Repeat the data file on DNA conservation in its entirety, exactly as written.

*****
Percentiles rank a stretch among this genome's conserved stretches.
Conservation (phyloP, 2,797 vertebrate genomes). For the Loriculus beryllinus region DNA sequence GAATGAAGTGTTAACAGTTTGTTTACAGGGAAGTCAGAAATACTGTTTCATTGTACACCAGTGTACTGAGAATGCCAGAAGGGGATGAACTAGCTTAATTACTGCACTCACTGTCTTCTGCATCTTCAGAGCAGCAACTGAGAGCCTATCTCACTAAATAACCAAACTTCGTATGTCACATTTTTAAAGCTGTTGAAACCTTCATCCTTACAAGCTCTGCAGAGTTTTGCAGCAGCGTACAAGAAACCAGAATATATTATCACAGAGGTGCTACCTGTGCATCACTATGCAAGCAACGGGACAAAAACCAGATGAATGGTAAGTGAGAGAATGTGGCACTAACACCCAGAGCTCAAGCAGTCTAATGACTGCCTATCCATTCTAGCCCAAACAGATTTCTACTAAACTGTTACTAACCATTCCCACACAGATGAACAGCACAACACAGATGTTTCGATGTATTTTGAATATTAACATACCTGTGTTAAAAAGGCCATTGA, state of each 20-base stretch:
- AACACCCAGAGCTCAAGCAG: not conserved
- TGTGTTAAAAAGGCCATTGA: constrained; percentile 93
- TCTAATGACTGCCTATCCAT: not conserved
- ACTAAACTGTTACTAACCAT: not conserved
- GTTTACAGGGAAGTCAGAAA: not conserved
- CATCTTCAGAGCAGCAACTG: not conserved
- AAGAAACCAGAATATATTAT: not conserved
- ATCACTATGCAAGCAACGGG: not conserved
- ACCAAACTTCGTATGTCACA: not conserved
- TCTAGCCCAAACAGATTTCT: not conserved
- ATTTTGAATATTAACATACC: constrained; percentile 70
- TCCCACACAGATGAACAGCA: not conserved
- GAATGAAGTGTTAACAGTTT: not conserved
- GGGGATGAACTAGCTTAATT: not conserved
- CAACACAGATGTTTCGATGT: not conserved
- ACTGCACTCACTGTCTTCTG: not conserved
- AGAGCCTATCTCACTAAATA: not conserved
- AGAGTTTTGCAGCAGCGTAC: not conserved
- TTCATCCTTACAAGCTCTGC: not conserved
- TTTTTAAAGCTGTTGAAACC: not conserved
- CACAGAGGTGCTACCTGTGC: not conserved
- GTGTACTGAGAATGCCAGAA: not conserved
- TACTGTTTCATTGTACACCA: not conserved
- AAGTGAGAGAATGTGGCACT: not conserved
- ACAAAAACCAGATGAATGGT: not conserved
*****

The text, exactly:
Percentiles rank a stretch among this genome's conserved stretches.
Conservation (phyloP, 2,797 vertebrate genomes). For the Loriculus beryllinus region DNA sequence GAATGAAGTGTTAACAGTTTGTTTACAGGGAAGTCAGAAATACTGTTTCATTGTACACCAGTGTACTGAGAATGCCAGAAGGGGATGAACTAGCTTAATTACTGCACTCACTGTCTTCTGCATCTTCAGAGCAGCAACTGAGAGCCTATCTCACTAAATAACCAAACTTCGTATGTCACATTTTTAAAGCTGTTGAAACCTTCATCCTTACAAGCTCTGCAGAGTTTTGCAGCAGCGTACAAGAAACCAGAATATATTATCACAGAGGTGCTACCTGTGCATCACTATGCAAGCAACGGGACAAAAACCAGATGAATGGTAAGTGAGAGAATGTGGCACTAACACCCAGAGCTCAAGCAGTCTAATGACTGCCTATCCATTCTAGCCCAAACAGATTTCTACTAAACTGTTACTAACCATTCCCACACAGATGAACAGCACAACACAGATGTTTCGATGTATTTTGAATATTAACATACCTGTGTTAAAAAGGCCATTGA, state of each 20-base stretch:
- AACACCCAGAGCTCAAGCAG: not conserved
- TGTGTTAAAAAGGCCATTGA: constrained; percentile 93
- TCTAATGACTGCCTATCCAT: not conserved
- ACTAAACTGTTACTAACCAT: not conserved
- GTTTACAGGGAAGTCAGAAA: not conserved
- CATCTTCAGAGCAGCAACTG: not conserved
- AAGAAACCAGAATATATTAT: not conserved
- ATCACTATGCAAGCAACGGG: not conserved
- ACCAAACTTCGTATGTCACA: not conserved
- TCTAGCCCAAACAGATTTCT: not conserved
- ATTTTGAATATTAACATACC: constrained; percentile 70
- TCCCACACAGATGAACAGCA: not conserved
- GAATGAAGTGTTAACAGTTT: not conserved
- GGGGATGAACTAGCTTAATT: not conserved
- CAACACAGATGTTTCGATGT: not conserved
- ACTGCACTCACTGTCTTCTG: not conserved
- AGAGCCTATCTCACTAAATA: not conserved
- AGAGTTTTGCAGCAGCGTAC: not conserved
- TTCATCCTTACAAGCTCTGC: not conserved
- TTTTTAAAGCTGTTGAAACC: not conserved
- CACAGAGGTGCTACCTGTGC: not conserved
- GTGTACTGAGAATGCCAGAA: not conserved
- TACTGTTTCATTGTACACCA: not conserved
- AAGTGAGAGAATGTGGCACT: not conserved
- ACAAAAACCAGATGAATGGT: not conserved